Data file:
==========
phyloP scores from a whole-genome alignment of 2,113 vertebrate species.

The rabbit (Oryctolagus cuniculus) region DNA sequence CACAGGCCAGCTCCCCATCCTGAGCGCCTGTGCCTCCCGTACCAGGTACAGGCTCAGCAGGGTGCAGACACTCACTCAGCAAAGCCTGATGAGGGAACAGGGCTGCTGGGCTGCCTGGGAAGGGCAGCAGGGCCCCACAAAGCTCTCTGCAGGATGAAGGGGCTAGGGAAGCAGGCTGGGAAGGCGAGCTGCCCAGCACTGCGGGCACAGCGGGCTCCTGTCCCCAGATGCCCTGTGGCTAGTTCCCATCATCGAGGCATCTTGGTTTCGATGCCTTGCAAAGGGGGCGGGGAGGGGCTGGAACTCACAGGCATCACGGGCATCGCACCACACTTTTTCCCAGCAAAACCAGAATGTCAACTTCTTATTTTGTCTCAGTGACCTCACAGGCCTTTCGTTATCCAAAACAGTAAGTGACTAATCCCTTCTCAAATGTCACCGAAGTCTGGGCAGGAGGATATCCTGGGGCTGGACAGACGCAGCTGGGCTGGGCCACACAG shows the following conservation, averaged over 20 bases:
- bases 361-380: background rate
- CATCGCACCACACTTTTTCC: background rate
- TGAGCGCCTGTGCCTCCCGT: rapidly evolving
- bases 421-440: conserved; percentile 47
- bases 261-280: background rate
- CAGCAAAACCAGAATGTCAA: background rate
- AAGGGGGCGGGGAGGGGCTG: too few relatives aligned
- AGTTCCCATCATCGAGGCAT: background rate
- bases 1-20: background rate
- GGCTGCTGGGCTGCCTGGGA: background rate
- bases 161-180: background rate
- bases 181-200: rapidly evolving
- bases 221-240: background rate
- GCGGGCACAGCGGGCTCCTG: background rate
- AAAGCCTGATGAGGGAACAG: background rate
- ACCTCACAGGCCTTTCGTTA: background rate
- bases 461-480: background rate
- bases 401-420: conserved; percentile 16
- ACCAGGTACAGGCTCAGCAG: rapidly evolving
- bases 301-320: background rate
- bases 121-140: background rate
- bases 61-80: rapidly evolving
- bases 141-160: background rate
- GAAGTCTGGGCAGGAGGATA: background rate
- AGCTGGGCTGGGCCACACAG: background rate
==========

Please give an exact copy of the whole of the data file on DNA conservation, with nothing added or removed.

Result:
phyloP scores from a whole-genome alignment of 2,113 vertebrate species.

The rabbit (Oryctolagus cuniculus) region DNA sequence CACAGGCCAGCTCCCCATCCTGAGCGCCTGTGCCTCCCGTACCAGGTACAGGCTCAGCAGGGTGCAGACACTCACTCAGCAAAGCCTGATGAGGGAACAGGGCTGCTGGGCTGCCTGGGAAGGGCAGCAGGGCCCCACAAAGCTCTCTGCAGGATGAAGGGGCTAGGGAAGCAGGCTGGGAAGGCGAGCTGCCCAGCACTGCGGGCACAGCGGGCTCCTGTCCCCAGATGCCCTGTGGCTAGTTCCCATCATCGAGGCATCTTGGTTTCGATGCCTTGCAAAGGGGGCGGGGAGGGGCTGGAACTCACAGGCATCACGGGCATCGCACCACACTTTTTCCCAGCAAAACCAGAATGTCAACTTCTTATTTTGTCTCAGTGACCTCACAGGCCTTTCGTTATCCAAAACAGTAAGTGACTAATCCCTTCTCAAATGTCACCGAAGTCTGGGCAGGAGGATATCCTGGGGCTGGACAGACGCAGCTGGGCTGGGCCACACAG shows the following conservation, averaged over 20 bases:
- bases 361-380: background rate
- CATCGCACCACACTTTTTCC: background rate
- TGAGCGCCTGTGCCTCCCGT: rapidly evolving
- bases 421-440: conserved; percentile 47
- bases 261-280: background rate
- CAGCAAAACCAGAATGTCAA: background rate
- AAGGGGGCGGGGAGGGGCTG: too few relatives aligned
- AGTTCCCATCATCGAGGCAT: background rate
- bases 1-20: background rate
- GGCTGCTGGGCTGCCTGGGA: background rate
- bases 161-180: background rate
- bases 181-200: rapidly evolving
- bases 221-240: background rate
- GCGGGCACAGCGGGCTCCTG: background rate
- AAAGCCTGATGAGGGAACAG: background rate
- ACCTCACAGGCCTTTCGTTA: background rate
- bases 461-480: background rate
- bases 401-420: conserved; percentile 16
- ACCAGGTACAGGCTCAGCAG: rapidly evolving
- bases 301-320: background rate
- bases 121-140: background rate
- bases 61-80: rapidly evolving
- bases 141-160: background rate
- GAAGTCTGGGCAGGAGGATA: background rate
- AGCTGGGCTGGGCCACACAG: background rate